Outline your scribbling and optimize your shape. Once you are satisfied, fill in the body.
If you are unsure about the right placement of thickened strokes, look at Google for high contrast sans serif fonts to analyze the correct structure.
Creating various block letter shapes
Take the skeleton alphabet you created at the beginning of this tutorial. Use it as your starting point to develop further block letter shapes.
- Step 1: Place a sketch paper or squared paper above your skeleton.
- Step 2: Scribble onto your lines and modulate the widths of your stems.
- Step 3: Outline and optimize your scribblings to gain precise block letter shapes. Remember all the optical adjustments that might be necessary.
- Step 4: Add serifs to your block letters if this is the style you have in mind.
Tip: Research Google to be sure about the correct placement of serifs. Make a moodboard and collect various serifs and ornate elements added to stem endings.
Once you know the rules, you can break them by adding your crossbars at quite a high position for example. When you introduce principles to your alphabet, consistency is the key.
- Step 5: Fill in your letters to gain a high black and white contrast. This helps to evaluate the look of your letters.
Once you feel comfortable with this technique, you can challenge yourself by drawing artistic block letter shapes.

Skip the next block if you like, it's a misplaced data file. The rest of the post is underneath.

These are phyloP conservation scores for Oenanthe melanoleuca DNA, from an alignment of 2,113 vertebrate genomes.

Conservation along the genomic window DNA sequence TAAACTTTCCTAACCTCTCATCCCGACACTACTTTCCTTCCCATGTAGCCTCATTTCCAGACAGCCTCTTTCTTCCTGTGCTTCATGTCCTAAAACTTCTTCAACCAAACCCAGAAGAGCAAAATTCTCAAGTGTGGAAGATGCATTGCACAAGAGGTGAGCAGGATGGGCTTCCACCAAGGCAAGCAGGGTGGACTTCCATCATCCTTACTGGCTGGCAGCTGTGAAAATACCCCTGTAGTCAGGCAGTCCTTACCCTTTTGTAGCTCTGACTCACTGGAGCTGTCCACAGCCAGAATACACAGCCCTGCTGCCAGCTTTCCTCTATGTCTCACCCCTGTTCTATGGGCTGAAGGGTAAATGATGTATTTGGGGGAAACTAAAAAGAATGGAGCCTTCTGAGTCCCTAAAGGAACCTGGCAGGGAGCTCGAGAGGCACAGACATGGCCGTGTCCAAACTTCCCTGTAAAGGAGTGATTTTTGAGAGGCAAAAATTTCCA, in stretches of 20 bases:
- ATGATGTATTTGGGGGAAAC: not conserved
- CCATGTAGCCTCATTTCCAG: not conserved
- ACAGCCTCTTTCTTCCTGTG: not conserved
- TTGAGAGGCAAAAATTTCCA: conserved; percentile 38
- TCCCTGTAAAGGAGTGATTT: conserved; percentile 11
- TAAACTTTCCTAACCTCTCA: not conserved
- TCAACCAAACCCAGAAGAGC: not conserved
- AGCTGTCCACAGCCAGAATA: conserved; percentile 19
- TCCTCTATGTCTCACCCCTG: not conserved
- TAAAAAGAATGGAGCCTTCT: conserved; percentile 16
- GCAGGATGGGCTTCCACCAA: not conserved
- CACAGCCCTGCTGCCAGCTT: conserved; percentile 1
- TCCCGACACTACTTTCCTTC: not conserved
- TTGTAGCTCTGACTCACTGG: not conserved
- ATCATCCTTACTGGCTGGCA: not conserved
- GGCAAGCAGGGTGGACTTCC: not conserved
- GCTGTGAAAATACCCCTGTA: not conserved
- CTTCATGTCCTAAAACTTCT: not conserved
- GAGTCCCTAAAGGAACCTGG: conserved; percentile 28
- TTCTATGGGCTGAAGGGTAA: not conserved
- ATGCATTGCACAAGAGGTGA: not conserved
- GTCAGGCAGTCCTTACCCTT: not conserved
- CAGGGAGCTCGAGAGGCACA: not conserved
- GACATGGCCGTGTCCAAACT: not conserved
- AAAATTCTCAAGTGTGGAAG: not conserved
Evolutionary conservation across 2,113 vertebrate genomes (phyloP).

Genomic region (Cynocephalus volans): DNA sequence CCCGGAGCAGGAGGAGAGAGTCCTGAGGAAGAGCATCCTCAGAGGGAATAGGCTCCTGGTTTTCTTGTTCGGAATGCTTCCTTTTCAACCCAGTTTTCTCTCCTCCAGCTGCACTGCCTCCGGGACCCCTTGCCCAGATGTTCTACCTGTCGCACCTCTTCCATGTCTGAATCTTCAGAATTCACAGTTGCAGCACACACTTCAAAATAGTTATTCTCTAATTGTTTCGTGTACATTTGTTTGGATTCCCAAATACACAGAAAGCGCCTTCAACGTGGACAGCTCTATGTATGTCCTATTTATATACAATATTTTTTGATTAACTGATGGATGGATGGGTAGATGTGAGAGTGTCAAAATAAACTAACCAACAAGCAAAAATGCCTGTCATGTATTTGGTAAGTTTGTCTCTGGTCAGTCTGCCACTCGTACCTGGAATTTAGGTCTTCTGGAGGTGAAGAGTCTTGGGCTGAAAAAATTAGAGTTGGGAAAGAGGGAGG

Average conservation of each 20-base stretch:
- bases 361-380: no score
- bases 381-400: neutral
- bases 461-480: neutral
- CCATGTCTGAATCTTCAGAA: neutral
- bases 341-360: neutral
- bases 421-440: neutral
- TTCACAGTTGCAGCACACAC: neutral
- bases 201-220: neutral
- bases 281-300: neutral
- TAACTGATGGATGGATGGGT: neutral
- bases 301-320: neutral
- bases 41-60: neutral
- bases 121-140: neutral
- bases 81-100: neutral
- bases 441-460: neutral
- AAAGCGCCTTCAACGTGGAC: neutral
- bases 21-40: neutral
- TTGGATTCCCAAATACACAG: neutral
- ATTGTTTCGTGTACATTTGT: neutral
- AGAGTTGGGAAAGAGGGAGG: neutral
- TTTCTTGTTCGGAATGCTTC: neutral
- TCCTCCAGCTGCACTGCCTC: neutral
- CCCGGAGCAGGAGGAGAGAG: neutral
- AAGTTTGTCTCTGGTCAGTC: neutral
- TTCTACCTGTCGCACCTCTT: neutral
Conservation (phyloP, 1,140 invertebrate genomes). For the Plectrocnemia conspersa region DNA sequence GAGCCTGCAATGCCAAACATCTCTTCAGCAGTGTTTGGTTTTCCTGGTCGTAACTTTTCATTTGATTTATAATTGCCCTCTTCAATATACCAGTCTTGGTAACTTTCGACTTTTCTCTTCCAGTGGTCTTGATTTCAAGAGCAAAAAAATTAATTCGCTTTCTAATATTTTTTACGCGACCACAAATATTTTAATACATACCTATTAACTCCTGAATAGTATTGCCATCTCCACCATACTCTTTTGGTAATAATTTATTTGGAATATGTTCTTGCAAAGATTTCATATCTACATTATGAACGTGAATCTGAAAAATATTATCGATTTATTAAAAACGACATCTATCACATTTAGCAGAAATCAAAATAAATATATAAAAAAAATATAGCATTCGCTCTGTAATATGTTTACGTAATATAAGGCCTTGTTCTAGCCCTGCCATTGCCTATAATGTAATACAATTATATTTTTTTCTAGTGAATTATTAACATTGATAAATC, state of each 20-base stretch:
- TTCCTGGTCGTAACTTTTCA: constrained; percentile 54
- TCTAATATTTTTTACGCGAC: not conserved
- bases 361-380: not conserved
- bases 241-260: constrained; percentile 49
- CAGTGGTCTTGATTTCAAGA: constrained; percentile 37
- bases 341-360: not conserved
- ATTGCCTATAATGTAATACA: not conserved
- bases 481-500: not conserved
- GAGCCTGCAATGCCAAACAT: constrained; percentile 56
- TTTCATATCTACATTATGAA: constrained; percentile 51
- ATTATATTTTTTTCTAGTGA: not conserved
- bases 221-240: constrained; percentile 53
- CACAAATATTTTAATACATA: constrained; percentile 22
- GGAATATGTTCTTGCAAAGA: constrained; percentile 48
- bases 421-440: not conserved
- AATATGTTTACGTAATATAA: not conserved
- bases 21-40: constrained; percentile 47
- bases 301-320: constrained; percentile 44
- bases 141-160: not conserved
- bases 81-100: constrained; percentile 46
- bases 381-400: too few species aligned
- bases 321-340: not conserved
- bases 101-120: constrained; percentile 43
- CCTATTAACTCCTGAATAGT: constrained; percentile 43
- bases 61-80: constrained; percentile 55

Applying the scribbling method to a hand lettering project
To provide you with various types of letters, my lettering example includes multifaceted shapes.
Tip: Use a square paper underneath your sketch.
My pro tip: Keep your grid in mind. Another method is to sketch out shapes (identical rectangles, ellipses and triangles) where you place your letters inside. This helps to sketch out homogeneous letter shapes.
The scribbling technique is a quick and rough method to help you evaluate your concept. You get a good impression of how your hand lettering project might look.
Take a blank sheet of paper and add your style to your block letters. Outline the scribblings, add serifs or rounded corners, swashes, flourishes, decorations. This step is the most time-consuming one. In most cases, you will draw one sketch after the other to get the most out of your basic concept. Use your creativity and give shape to your artwork.
Note: The final step is very relaxing. You have solved all your problems in the meantime. Concentrate on refining your project and redraw your beautiful block letters with a very sharp pencil.
The following steps are up to you. Grab your pens and refine your lettering or scan your artwork and use it as a digital template for further proceedings on the Ipad or computer.
I hope you enjoyed reading this tutorial and learning my tricks and approaches of creating various block letter styles with ease. Have fun by lettering quotes with amazing block letters. Stay amazing!